I really haven’t had a summer healthy to really work on my game,” he said, per Barry Jackson of The Miami Herald. “This summer I’m looking forward to fine-tuning all the stuff I’m great at, which includes [three-pointers, pull-ups, drives to the basket] and more. Transition, half-court, all the stuff that was second nature to me.”

After averaging 12.4 points, 2.9 rebounds and 3.5 assists on .479/.417/.737 shooting in eight regular season games (21.6 minutes), Oladipo is averaging 11.5 points, 3 rebounds, 2.3 assists and 1.3 steals on .387/.313/.787 shooting through 12 postseason contests (24.8 minutes). He’s provided impressive defense to the Heat in the playoffs, but acknowledges he’s still trying to find his rhythm on the other end of the court.

Definitely [offensively], especially because I didn’t have had an opportunity to find my rhythm,” Oladipo said last week. “I can still be effective, find ways to affect the game. Even offensively, it’s more of a mind-set thing. I haven’t played a lot. I don’t have as much reps as everyone else but I can still play at a high level.”

As Jackson notes, the Heat hold Oladipo’s Bird Rights this summer, giving them the ability to go over the salary cap to re-sign him.

Here are a few more notes on Miami:

  • Duncan Robinson‘s five-year, $90MM contract with the Heat is only guaranteed for $80MM, and the $10MM discrepancy is tied to both the team’s and his own postseason performance, according to Ira Winderman of The South Florida Sun Sentinel. If the Heat win a championship in any of his five seasons, including this one, the final $10MM in the fifth season of his contract will be guaranteed if the following criteria are met: Robinson plays at least 70 regular season games while averaging at least 25 minutes per night, and he appears in 75 percent of his team’s postseason games while averaging at least 25 minutes per contest. As Winderman observes, Robinson has met both of the regular season criteria, but is falling short in the playoffs. He’s appeared in 11 of 15 postseason games (73.33%) while averaging just 11.5 minutes.
  • Chris Haynes of Yahoo Sports takes an inside look at what Udonis Haslem does behind the scenes to help the Heat win games, with the veteran emphasizing preparation as a key to success. “If they’re not prepared, I’m taking my notes on what we need to work on. For me, this is full-time job, bro. No days off. Even when it’s summer time, I’ll just take a week off and then I’m right back in the lab, in the weight room, in the gym, conditioning. My body has to stay right. That’s the most important thing for me is that my body has allowed me to be able to keep up with these guys,” Haslem said.
  • Joe Vardon of The Athletic shares 25 thoughts heading into Wednesday’s Game 5 against the Celtics, noting that health has played a major factor in the series to this point, and the Heat need a more aggressive version of Jimmy Butler and more contributions from Gabe Vincent and Max Strus if they hope to advance. In case you missed it, Miami will be without Tyler Herro again for Game 5, as he continues to deal with a strained left groin.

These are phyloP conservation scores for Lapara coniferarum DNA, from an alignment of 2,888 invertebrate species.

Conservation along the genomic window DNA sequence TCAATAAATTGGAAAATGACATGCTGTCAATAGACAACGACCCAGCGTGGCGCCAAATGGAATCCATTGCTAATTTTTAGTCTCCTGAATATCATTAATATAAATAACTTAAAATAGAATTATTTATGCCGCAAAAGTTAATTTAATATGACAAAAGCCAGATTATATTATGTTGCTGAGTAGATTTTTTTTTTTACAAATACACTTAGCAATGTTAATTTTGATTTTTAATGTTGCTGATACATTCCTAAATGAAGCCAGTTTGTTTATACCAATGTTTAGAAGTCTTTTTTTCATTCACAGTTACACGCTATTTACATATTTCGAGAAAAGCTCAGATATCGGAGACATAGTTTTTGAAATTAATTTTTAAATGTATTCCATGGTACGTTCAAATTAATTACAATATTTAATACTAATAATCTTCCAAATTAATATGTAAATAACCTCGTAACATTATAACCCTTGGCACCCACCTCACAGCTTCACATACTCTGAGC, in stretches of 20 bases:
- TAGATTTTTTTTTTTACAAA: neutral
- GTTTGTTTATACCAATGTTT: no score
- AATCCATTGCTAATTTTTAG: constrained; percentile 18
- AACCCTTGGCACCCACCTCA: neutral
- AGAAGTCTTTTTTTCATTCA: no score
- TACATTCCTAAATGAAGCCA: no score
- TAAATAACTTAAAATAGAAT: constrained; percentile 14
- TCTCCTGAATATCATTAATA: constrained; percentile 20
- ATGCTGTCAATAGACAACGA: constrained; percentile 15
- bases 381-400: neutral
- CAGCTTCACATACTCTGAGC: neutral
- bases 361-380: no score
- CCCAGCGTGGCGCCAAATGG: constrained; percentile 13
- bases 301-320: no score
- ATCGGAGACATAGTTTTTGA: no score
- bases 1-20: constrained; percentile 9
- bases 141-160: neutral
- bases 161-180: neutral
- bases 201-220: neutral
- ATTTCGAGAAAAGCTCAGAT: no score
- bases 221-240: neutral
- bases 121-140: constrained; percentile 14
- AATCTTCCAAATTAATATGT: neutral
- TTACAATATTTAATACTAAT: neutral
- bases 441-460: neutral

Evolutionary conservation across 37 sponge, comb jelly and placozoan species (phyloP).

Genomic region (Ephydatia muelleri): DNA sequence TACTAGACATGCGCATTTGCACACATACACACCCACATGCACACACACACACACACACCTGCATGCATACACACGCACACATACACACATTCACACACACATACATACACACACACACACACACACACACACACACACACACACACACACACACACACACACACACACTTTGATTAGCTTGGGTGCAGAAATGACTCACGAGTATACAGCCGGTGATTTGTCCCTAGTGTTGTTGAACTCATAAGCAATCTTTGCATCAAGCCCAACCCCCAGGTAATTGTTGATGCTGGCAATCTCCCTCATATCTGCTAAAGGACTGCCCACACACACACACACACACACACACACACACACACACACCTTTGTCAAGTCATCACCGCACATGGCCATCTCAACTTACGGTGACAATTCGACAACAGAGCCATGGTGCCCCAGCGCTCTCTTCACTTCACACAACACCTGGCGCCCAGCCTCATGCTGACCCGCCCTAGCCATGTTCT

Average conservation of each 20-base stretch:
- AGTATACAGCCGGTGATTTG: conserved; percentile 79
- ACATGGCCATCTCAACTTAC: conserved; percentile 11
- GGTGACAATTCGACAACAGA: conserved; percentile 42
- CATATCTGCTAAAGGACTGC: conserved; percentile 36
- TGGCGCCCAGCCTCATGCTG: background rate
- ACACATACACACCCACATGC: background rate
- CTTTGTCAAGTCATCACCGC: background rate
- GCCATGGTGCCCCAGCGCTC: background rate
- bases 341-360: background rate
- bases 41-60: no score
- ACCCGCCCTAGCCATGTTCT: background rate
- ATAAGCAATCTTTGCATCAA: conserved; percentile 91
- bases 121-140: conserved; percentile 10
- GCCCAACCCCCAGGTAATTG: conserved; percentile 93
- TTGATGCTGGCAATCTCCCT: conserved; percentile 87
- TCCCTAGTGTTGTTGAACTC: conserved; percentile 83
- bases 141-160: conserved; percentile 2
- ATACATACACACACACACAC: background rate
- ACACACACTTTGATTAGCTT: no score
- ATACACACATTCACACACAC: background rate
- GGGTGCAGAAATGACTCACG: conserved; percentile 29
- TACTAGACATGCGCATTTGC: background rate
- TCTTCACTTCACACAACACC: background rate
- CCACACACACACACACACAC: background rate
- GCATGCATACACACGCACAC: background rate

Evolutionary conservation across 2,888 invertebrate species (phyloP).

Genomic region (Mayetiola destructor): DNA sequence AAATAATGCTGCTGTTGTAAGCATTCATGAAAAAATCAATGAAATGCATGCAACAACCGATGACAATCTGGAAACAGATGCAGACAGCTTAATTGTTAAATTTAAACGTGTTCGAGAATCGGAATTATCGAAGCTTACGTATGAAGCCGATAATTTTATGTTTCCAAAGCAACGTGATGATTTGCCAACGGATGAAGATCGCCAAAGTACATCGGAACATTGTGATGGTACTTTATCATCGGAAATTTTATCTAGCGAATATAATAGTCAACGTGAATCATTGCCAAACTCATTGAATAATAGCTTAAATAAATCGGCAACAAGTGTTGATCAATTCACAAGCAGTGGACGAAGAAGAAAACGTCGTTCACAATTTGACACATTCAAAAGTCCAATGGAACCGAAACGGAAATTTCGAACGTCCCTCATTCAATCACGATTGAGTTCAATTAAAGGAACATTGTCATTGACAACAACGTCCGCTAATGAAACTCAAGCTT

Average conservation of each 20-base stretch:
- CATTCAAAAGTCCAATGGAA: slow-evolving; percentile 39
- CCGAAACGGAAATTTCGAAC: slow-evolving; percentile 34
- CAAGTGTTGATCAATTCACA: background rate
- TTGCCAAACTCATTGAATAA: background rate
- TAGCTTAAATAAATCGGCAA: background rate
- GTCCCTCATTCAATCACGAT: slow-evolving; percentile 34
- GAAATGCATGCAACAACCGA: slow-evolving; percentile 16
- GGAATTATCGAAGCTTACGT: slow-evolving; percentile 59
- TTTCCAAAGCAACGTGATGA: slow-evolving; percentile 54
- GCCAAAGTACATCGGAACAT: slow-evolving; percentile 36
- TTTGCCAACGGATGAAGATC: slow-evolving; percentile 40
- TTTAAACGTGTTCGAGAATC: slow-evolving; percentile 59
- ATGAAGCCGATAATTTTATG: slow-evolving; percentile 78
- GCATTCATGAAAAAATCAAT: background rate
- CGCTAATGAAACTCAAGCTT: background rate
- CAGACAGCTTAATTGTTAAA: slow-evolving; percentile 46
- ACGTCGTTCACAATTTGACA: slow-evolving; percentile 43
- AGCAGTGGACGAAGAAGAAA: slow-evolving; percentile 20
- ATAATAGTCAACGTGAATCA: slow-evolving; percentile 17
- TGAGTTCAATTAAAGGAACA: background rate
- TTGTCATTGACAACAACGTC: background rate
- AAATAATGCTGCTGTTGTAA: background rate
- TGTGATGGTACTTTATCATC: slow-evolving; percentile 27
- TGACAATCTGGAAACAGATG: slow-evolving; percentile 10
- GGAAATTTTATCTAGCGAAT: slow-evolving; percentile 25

Deveney’s Latest: Thybulle, Horton-Tucker, Nunn, Draft

The Bulls have strong interest in young Sixers forward Matisse Thybulle, sources told Heavy.com’s Sean Deveney.

Bulls GM Marc Eversley, a former Philadelphia executive, was instrumental in pushing the Sixers to acquire him in the 2019 draft, Deveney notes.

While Thybulle’s vaccination status stirred some angst within the Sixers organization during the postseason, it was his spotty 3-point shooting that rendered him a non-factor, despite his defensive reputation.

The Sixers could try to create some wiggle room under the luxury tax but that type of trade would likely require a third team.

Here’s more from Deveney:

  • The Lakers tried to package Talen Horton-Tucker and Kendrick Nunn in trades this past season but didn’t get an enticing offer. They could revisit that scenario, even though they’re reluctant to attach their next available first-rounder in 2027. One league exec tossed out the names of Duncan Robinson, Malik Beasley and Christian Wood as the type of player they could get in return.
  • The Magic won’t trade the top pick unless they get the No. 2 or 3 pick as part of the package, but the Thunder and Rockets are open for business regarding the other top three selections.

Heat Notes: Tucker, Herro, Robinson, Rotation

Heat starting power forward P.J. Tucker, now 37, has been his usual pesky self on the defensive end against the Sixers, writes Barry Jackson of the Miami Herald. It’s been a huge boon for Miami, which currently leads Philadelphia 2-1 in the teams’ second-round playoff series.

“P.J. does what he does,” Sixers starting small forward Danny Green said. “We don’t back down. But you’ve got to play smart. Don’t take any cheap stuff. Don’t give any cheap stuff. Be just as physical as they are. We’re going to check people, get into bodies. Let them know we’re here too. We’re here to win. It’s the type of basketball you want to see.”